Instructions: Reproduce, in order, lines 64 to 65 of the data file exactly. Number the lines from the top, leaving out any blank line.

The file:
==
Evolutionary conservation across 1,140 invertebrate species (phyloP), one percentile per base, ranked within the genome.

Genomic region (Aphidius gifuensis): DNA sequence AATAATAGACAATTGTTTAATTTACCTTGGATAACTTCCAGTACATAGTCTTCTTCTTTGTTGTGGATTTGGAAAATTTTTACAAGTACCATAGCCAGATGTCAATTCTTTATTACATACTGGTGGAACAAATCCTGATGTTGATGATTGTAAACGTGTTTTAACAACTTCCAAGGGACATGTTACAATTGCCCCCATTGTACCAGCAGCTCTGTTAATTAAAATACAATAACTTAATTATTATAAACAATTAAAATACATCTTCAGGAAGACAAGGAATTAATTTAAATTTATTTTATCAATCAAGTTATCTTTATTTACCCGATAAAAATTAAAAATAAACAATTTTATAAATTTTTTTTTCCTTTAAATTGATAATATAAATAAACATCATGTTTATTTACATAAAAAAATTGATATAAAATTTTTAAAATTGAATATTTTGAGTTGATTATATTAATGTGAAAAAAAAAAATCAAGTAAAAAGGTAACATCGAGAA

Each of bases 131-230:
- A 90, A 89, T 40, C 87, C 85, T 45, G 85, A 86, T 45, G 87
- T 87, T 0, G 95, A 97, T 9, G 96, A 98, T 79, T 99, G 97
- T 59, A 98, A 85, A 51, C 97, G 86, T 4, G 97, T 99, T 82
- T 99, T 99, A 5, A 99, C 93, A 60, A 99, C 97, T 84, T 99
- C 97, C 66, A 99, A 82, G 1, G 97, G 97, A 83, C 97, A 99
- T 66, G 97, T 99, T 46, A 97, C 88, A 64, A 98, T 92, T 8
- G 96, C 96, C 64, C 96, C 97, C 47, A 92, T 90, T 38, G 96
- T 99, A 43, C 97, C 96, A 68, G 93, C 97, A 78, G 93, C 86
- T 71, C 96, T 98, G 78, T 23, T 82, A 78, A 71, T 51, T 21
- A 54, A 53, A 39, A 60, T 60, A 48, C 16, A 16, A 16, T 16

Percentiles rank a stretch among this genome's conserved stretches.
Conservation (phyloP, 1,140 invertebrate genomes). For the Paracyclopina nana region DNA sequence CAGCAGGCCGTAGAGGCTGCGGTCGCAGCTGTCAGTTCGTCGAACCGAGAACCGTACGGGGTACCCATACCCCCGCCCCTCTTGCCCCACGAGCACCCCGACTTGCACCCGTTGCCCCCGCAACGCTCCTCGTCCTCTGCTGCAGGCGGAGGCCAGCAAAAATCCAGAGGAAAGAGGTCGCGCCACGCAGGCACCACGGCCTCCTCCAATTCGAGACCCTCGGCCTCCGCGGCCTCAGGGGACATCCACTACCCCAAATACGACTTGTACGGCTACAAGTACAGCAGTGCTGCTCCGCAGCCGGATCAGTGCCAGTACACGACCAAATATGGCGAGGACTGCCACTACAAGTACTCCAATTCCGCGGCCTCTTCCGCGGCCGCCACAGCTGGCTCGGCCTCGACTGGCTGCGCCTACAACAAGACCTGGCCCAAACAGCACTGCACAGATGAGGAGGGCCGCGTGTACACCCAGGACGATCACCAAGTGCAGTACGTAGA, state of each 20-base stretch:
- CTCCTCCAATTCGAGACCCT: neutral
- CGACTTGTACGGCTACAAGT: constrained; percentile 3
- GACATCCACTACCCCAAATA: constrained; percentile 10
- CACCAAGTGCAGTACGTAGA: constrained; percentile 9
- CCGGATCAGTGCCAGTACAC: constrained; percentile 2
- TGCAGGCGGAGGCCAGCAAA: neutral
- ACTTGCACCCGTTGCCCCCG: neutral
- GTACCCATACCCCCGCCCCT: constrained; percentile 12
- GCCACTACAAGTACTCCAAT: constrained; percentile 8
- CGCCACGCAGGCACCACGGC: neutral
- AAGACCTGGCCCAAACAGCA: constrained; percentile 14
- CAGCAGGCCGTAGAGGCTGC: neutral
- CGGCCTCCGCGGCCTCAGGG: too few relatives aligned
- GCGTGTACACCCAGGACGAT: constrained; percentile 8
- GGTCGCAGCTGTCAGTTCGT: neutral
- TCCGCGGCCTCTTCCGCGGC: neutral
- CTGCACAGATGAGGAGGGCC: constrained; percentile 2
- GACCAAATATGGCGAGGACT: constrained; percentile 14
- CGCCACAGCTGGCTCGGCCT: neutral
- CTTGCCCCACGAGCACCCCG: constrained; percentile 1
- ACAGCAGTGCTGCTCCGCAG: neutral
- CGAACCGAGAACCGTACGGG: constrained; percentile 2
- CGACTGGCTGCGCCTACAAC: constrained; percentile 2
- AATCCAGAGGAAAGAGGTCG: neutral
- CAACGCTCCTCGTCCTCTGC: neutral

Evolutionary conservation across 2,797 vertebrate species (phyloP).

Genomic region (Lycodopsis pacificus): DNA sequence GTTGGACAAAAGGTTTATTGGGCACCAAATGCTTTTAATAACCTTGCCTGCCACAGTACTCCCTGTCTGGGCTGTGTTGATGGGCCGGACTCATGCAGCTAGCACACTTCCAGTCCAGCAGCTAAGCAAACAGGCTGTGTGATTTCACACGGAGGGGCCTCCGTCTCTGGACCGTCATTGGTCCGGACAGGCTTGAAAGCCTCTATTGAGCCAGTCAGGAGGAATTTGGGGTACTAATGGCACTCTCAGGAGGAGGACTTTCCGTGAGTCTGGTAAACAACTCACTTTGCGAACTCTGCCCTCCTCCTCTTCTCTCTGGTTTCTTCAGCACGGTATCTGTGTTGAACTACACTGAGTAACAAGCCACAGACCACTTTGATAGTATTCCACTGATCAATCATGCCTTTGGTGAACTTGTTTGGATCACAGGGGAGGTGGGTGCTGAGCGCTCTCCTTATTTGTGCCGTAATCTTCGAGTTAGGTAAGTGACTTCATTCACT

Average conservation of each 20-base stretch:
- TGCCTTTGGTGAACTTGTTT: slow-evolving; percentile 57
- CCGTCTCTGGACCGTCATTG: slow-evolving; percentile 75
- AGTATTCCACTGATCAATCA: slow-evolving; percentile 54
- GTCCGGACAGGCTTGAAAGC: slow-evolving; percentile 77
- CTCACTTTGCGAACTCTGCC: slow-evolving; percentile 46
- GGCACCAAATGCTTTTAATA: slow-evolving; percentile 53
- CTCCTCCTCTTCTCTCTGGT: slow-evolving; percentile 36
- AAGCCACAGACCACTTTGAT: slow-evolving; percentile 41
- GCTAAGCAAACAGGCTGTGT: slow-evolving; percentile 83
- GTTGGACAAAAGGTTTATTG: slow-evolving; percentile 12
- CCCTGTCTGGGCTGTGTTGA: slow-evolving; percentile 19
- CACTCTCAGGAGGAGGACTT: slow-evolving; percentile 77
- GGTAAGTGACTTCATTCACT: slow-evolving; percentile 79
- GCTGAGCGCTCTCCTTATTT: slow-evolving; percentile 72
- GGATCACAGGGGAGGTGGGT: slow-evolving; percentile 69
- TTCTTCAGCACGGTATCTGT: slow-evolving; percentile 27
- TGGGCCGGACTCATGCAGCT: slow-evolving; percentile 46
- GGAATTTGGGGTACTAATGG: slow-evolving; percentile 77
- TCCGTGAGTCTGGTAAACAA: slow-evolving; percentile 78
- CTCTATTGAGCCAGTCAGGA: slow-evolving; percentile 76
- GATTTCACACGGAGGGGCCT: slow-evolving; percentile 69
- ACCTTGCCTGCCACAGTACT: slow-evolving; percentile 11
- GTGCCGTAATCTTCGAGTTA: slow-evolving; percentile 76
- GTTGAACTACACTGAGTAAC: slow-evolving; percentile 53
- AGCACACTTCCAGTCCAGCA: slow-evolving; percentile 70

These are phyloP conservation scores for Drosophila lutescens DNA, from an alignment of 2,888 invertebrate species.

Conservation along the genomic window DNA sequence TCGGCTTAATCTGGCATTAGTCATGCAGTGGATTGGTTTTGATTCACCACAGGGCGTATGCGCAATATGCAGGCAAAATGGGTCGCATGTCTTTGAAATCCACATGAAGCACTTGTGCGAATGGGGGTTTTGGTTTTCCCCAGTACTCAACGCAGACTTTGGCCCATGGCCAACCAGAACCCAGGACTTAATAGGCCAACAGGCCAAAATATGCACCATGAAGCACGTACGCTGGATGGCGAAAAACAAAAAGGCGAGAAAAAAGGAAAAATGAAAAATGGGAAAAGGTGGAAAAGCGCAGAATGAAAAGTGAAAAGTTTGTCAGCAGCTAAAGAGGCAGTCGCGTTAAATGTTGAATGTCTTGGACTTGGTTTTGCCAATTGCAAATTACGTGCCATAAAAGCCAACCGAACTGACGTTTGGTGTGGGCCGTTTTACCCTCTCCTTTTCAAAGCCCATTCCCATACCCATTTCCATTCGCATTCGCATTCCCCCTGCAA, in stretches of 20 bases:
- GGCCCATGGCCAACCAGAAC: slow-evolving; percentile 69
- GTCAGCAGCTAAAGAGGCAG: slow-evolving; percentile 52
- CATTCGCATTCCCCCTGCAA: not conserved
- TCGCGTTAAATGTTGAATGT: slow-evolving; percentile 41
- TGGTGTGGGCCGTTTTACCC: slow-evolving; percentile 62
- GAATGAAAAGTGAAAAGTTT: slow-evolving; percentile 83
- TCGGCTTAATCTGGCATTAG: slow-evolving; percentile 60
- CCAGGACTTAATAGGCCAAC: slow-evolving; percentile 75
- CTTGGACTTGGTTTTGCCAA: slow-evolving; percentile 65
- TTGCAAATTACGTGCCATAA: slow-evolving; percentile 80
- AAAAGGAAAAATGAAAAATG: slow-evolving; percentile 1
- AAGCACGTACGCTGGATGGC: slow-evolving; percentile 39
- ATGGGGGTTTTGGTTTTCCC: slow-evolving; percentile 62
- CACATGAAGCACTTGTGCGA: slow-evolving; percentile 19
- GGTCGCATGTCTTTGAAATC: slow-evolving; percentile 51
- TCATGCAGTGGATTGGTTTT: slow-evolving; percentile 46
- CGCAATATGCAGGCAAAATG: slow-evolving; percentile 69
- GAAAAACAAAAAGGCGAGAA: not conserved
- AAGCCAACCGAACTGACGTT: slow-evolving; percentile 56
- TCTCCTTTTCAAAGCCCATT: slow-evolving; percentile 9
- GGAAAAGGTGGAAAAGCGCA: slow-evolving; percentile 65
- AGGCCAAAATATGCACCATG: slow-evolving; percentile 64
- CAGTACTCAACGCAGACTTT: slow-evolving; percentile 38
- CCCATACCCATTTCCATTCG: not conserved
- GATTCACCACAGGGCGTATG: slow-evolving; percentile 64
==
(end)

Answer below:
- GATTTCACACGGAGGGGCCT: slow-evolving; percentile 69
- ACCTTGCCTGCCACAGTACT: slow-evolving; percentile 11